He said he has struggled to find solutions for those displaced by the quake. Most are still in the streets, trying to cope with poor sanitation and not enough food.
Then there is the potential for a constitutional storm.
A legislative election scheduled for this month has been canceled, threatening parliament's legitimacy. A presidential election planned for later in the year is also in question, with Preval's term expiring in 12 months.
In a country where peaceful transitions to power are rare, that could give opportunities to political rivals, Bellerive said.
"I am not asking for a truce, but I believe we have a serious problem that we have to face right now as a nation," Bellerive said. "The government is not able to resolve this situation alone."
The Associated Press
jeudi 18 février 2010
Source: lemonde.fr, LE MONDE, 18 février 2010, 13h34
Par Arnaud Leparmentier
Curieux déplacement de Nicolas Sarkozy en Haïti, mercredi 17 février. C'était la première visite d'un président français dans cette ancienne colonie qui se libéra en 1804 de la tutelle française. M. Sarkozy y est resté moins de quatre heures. Pour effacer les plaies du passé et préparer l'avenir, le chef de l'Etat a annoncé 325 millions d'euros d'aides.
Il positionne ainsi la France à l'approche de la conférence de New York du 31 mars sur la reconstruction d'Haïti et cherche à éviter que ce pays dévasté par le tremblement de terre du 12 janvier ne tombe sous la coupe des Etats-Unis.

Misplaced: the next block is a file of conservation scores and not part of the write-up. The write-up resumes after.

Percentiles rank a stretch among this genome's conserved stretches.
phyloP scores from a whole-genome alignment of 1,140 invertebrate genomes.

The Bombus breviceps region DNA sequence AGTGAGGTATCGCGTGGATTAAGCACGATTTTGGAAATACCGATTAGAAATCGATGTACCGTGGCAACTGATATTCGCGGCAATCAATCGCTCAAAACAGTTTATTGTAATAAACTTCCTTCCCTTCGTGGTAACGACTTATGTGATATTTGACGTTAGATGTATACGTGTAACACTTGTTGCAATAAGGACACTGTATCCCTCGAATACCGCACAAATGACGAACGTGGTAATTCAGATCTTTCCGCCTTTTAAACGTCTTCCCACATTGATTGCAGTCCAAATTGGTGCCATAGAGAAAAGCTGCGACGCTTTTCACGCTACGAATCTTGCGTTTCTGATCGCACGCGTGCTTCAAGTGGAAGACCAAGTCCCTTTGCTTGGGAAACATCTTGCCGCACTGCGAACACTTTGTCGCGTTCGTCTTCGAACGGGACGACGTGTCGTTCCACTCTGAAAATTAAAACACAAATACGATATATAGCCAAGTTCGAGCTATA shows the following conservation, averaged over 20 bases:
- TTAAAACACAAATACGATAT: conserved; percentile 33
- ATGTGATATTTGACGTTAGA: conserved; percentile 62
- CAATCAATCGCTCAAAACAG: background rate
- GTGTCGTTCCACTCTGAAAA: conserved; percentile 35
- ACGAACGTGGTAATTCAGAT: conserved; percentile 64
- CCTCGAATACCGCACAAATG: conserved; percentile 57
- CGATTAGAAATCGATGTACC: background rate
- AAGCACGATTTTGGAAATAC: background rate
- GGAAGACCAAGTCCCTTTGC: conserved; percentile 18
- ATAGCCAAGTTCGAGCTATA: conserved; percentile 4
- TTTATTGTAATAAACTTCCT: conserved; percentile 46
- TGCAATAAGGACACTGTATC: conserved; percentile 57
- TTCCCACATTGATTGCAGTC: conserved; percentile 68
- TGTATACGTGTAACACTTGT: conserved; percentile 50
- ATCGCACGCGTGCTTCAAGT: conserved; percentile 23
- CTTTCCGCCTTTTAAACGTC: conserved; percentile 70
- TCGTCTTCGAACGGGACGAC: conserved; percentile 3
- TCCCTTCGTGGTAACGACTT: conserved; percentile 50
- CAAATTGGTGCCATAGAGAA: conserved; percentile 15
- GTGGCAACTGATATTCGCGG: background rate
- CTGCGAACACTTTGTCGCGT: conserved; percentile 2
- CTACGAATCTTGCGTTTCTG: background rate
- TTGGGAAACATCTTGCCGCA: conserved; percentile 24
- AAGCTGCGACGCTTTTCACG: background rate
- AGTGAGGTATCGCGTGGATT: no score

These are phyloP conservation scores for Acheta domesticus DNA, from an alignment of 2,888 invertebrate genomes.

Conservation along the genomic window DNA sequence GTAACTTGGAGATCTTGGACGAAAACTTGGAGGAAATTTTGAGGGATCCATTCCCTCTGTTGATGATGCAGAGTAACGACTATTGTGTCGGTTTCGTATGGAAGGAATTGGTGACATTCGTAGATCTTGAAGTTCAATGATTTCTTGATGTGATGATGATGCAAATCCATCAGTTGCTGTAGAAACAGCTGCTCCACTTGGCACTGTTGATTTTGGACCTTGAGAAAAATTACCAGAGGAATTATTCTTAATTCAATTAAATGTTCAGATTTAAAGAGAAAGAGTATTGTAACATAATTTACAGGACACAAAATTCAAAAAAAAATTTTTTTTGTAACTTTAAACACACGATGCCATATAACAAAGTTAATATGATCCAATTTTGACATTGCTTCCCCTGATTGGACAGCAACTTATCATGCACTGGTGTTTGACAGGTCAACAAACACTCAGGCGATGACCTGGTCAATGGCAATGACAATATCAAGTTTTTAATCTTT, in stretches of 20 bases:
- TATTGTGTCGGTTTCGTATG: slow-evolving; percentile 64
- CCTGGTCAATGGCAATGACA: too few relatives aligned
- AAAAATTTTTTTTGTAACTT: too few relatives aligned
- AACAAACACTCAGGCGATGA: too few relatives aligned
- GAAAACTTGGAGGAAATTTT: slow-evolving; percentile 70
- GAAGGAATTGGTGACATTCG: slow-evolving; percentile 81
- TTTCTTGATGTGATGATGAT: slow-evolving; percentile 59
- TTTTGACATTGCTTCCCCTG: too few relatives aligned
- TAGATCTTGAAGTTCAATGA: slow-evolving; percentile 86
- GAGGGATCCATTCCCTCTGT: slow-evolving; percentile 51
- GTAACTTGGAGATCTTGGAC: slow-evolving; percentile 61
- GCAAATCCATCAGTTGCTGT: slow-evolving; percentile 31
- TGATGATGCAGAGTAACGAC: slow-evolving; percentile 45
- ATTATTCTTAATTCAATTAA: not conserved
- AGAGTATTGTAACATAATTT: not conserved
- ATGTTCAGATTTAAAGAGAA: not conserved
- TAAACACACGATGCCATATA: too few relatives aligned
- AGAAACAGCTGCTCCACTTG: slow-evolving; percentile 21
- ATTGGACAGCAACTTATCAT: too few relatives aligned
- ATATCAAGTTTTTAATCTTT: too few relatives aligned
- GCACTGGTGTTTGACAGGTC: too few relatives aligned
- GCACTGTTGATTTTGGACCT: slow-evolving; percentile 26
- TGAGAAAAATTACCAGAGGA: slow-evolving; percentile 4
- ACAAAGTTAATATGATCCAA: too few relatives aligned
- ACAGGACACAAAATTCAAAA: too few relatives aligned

Au milieu des ruines, le faste républicain a été à peine adapté. Les apparences de l'Etat ont été maintenues. Les A319 de la République, de faible autonomie, ont dû faire escale aux Açores, car il aurait été incongru de se ravitailler en Haïti.
Sur le tarmac, le président René Préval se prépare à accueillir son hôte et ne veut pas entendre parler du passé colonial. "L'histoire, c'est l'histoire et les colonisations ont été un phénomène mondial. Depuis l'indépendance, nous avons, politiquement, psychologiquement, surmonté cette période difficile, déclare-t-il. Laissez-nous recevoir le premier président français en Haïti." Resté francophone, Haïti n'a jamais totalement rompu avec la France, car elle aimait son héritage, celui de la Révolution. "Nous avons conquis notre indépendance en prenant la France au mot, en mettant en action la déclaration des droits de l'homme", dira plus tard M. Préval.